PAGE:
COS 45-1 - Not just for drones: Ground-based Structure from Motion (SfM) photogrammetry for 3D change detection to assist restoration of ecosystem services in the Trinity River, California

Tuesday, August 8, 2017: 8:00 AM
B114, Oregon Convention Center
Eric B. Peterson, U.S. Bureau of Reclamation, Trinity River Restoration Program, Weaverville, CA

SfM photogrammetry uses computer vision algorithms for representing objects or scenes as 3D data and has become the main method used to derive topographic data from Unmanned Aerial Vehicle (UAV, or “drone”) photography. However, SfM has much broader application.

The Trinity River, California, was mined for gold for over a century, followed by construction of major dams that divert water and prevent flooding. This blocked the hydrologic ecosystem service of channel renewal and prevented channel recovery from mining, resulting in degraded in-stream and riparian habitats.

The Trinity River Restoration Program (TRRP) works toward returning ecosystem function through controlled flow releases and river channel rehabilitation. Rehabilitation is intended to be a beginning for the restoration of a site. Subsequent flows and vegetation growth are expected to complete the restoration, resulting in dynamic ecosystems. Expectations include recovery of vegetation on floodplains, migration and renewal of gravel bars, and more. Constructed log jams both provide shelter for young salmonids and interact with hydrologic forces during restoration flow releases.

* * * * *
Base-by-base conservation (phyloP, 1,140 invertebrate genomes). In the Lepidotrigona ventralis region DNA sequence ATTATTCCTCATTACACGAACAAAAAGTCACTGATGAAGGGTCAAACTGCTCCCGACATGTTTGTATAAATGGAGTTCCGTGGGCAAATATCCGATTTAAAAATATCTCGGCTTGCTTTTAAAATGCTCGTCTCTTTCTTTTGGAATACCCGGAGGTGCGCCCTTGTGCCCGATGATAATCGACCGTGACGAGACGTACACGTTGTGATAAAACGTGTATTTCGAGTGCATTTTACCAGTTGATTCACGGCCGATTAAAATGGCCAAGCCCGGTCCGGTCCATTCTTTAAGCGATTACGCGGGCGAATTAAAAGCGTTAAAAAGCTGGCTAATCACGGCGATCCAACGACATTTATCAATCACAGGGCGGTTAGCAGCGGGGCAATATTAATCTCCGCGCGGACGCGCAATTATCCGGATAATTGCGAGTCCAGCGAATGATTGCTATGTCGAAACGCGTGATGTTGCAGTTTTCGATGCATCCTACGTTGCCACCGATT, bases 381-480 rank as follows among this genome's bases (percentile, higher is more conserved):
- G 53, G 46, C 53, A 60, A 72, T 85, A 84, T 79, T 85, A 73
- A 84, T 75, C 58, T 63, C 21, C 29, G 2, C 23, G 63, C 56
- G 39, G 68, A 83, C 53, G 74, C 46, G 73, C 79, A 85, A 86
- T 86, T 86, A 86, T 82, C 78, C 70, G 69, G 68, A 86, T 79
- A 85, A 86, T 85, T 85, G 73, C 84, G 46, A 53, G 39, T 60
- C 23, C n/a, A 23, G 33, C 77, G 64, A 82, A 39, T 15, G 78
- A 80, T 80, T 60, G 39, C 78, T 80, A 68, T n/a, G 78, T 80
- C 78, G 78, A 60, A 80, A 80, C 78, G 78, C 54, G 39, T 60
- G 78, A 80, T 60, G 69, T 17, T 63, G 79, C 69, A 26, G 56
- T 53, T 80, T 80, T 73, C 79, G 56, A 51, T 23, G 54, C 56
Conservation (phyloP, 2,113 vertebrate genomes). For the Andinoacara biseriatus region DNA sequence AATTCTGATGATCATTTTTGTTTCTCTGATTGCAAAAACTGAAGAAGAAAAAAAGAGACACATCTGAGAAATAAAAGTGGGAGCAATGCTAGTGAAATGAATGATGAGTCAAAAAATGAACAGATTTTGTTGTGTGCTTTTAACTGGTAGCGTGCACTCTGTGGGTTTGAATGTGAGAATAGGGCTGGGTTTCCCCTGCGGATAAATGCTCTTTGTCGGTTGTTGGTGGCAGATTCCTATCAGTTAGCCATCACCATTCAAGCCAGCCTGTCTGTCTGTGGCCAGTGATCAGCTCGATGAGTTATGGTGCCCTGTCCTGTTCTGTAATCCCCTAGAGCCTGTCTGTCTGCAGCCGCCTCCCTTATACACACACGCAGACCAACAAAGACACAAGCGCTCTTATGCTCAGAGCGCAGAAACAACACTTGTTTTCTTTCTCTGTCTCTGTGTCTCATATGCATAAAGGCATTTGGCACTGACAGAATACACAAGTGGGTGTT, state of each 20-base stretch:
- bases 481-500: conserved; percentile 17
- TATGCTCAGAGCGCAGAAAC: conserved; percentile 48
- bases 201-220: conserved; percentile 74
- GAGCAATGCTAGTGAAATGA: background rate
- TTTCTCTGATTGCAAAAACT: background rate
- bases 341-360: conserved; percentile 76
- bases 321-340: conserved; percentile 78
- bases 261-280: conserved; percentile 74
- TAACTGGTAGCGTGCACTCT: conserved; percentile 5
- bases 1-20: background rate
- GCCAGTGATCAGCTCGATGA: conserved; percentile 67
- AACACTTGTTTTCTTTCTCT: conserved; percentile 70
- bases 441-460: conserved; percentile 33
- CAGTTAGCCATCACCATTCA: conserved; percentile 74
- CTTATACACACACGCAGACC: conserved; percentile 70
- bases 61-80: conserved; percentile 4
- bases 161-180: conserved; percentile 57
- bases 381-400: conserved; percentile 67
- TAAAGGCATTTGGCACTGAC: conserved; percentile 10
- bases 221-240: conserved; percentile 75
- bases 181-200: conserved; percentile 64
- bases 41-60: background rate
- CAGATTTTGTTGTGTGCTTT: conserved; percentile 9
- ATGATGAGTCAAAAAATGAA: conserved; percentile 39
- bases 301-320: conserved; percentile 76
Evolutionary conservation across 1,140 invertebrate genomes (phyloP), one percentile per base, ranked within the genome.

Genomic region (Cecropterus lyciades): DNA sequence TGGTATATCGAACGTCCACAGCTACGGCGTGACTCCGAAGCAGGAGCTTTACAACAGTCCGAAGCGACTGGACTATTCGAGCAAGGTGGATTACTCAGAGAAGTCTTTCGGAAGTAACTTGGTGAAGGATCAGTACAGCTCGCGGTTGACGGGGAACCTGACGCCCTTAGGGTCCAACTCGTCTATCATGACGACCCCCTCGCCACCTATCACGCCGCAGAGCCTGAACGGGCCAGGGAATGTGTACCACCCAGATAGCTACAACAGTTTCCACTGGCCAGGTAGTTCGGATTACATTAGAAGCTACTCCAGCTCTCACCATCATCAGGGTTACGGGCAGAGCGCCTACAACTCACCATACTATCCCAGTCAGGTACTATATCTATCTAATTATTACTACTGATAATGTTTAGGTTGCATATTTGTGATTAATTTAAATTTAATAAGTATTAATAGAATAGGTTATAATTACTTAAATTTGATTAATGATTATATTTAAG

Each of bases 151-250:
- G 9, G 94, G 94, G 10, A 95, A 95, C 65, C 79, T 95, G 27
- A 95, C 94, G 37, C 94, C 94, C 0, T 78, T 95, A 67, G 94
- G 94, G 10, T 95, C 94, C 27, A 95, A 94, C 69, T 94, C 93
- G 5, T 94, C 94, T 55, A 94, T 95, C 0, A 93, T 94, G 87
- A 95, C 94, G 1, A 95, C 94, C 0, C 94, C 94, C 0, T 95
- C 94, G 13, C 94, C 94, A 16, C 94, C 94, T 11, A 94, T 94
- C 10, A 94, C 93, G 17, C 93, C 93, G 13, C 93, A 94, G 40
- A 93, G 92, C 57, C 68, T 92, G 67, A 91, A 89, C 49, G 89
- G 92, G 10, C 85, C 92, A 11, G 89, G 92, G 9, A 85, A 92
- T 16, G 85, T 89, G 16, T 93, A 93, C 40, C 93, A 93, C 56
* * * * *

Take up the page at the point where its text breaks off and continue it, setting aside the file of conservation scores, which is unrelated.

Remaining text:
TRRP has used SfM: to document channel rehabilitation features and detect changes with flows, to quantify tributary sediment contributions, and even to reconstruct the pre-dam topography and river channel from historical aerial photography.


TRRP has found that photographic needs for SfM projects range broadly. Camera requirements are minimal and allow opportunistic data when alternative methods such as laser scanning may not be practical; however, experience in photographic strategy for SfM is important. Modeling artificial log jams may require <50 images taken while moving around the jam, while side-channels and tributary deltas may require 500-2000 images and a complex strategy spanning the site with only small, incremental changes to the point of view between images.

Combined with survey-grade spatial control, models of complex terrain can span hundreds of meters with an internal model RMSE < 3 cm. However, internal model accuracy does not necessarily correspond to overall accuracy raw point clouds. SfM has some difficulty matching features across images, such as with repetitive patterns formed by dense branches, resulting in outlying groups of points that may require manual edits to the clouds.

Through SfM, tributary deltas were shown to have greater deposition during winter storms than previously thought, followed by transport during restoration flows. Changes to a constructed wood jam during a restoration flow were demonstrated to be less than suspected. SfM is proving to be a flexible method for quantifiably revealing ecosystem dynamics.